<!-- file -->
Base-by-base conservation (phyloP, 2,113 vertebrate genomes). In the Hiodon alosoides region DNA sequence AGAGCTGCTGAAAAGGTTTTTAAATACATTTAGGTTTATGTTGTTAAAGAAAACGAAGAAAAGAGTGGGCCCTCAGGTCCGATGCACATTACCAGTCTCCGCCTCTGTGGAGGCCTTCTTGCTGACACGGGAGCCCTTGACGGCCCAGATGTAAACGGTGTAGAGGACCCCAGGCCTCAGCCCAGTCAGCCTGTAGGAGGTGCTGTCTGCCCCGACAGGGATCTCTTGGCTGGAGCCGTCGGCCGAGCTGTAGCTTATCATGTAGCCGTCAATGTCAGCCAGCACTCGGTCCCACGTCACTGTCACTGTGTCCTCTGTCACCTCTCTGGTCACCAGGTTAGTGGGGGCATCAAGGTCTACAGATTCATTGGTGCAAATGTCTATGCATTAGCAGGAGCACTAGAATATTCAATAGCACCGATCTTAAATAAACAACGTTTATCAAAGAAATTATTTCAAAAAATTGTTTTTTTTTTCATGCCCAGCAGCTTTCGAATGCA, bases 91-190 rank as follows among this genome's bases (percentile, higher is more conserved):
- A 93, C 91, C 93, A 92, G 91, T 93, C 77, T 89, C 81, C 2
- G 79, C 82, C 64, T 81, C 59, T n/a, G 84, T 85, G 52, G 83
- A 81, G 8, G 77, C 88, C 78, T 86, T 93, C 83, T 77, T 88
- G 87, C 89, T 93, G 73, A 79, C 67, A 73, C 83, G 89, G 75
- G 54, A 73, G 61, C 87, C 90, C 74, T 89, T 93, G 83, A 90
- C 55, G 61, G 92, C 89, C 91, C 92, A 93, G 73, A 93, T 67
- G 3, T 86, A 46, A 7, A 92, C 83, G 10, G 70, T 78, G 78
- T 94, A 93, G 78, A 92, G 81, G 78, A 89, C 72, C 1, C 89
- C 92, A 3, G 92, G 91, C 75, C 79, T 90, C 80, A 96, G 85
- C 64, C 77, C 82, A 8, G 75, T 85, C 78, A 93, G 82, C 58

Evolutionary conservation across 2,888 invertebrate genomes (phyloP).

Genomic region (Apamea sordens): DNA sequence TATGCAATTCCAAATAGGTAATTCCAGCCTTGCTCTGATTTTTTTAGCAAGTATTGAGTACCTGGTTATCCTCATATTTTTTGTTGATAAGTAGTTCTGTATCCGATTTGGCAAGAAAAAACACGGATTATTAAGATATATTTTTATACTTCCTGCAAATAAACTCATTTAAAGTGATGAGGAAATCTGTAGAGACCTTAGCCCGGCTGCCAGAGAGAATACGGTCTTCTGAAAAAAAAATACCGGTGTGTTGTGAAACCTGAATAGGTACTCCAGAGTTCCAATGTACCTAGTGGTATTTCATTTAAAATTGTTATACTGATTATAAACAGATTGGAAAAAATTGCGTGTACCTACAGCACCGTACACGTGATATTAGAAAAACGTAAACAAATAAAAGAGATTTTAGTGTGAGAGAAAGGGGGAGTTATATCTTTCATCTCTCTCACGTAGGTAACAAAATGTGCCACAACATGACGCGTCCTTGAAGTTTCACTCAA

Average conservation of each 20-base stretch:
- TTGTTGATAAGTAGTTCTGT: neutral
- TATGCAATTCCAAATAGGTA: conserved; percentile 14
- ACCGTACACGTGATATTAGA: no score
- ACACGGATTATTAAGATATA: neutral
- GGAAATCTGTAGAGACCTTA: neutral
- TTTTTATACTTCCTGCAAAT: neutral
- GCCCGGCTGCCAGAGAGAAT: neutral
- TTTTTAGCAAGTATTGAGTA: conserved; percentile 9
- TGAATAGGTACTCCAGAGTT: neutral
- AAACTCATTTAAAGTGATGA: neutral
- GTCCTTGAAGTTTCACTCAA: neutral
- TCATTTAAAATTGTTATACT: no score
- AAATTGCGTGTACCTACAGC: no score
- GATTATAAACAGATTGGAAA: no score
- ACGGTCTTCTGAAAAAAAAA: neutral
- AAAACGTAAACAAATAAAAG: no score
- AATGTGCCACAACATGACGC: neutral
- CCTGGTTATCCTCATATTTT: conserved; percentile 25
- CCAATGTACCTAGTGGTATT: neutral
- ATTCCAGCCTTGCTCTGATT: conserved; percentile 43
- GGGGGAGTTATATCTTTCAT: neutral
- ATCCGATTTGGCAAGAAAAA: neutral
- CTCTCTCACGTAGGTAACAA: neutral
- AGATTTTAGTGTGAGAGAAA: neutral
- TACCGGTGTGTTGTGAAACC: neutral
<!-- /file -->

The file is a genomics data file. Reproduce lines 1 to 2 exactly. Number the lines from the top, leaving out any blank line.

Base-by-base conservation (phyloP, 2,113 vertebrate genomes). In the Hiodon alosoides region DNA sequence AGAGCTGCTGAAAAGGTTTTTAAATACATTTAGGTTTATGTTGTTAAAGAAAACGAAGAAAAGAGTGGGCCCTCAGGTCCGATGCACATTACCAGTCTCCGCCTCTGTGGAGGCCTTCTTGCTGACACGGGAGCCCTTGACGGCCCAGATGTAAACGGTGTAGAGGACCCCAGGCCTCAGCCCAGTCAGCCTGTAGGAGGTGCTGTCTGCCCCGACAGGGATCTCTTGGCTGGAGCCGTCGGCCGAGCTGTAGCTTATCATGTAGCCGTCAATGTCAGCCAGCACTCGGTCCCACGTCACTGTCACTGTGTCCTCTGTCACCTCTCTGGTCACCAGGTTAGTGGGGGCATCAAGGTCTACAGATTCATTGGTGCAAATGTCTATGCATTAGCAGGAGCACTAGAATATTCAATAGCACCGATCTTAAATAAACAACGTTTATCAAAGAAATTATTTCAAAAAATTGTTTTTTTTTTCATGCCCAGCAGCTTTCGAATGCA, bases 91-190 rank as follows among this genome's bases (percentile, higher is more conserved):
- A 93, C 91, C 93, A 92, G 91, T 93, C 77, T 89, C 81, C 2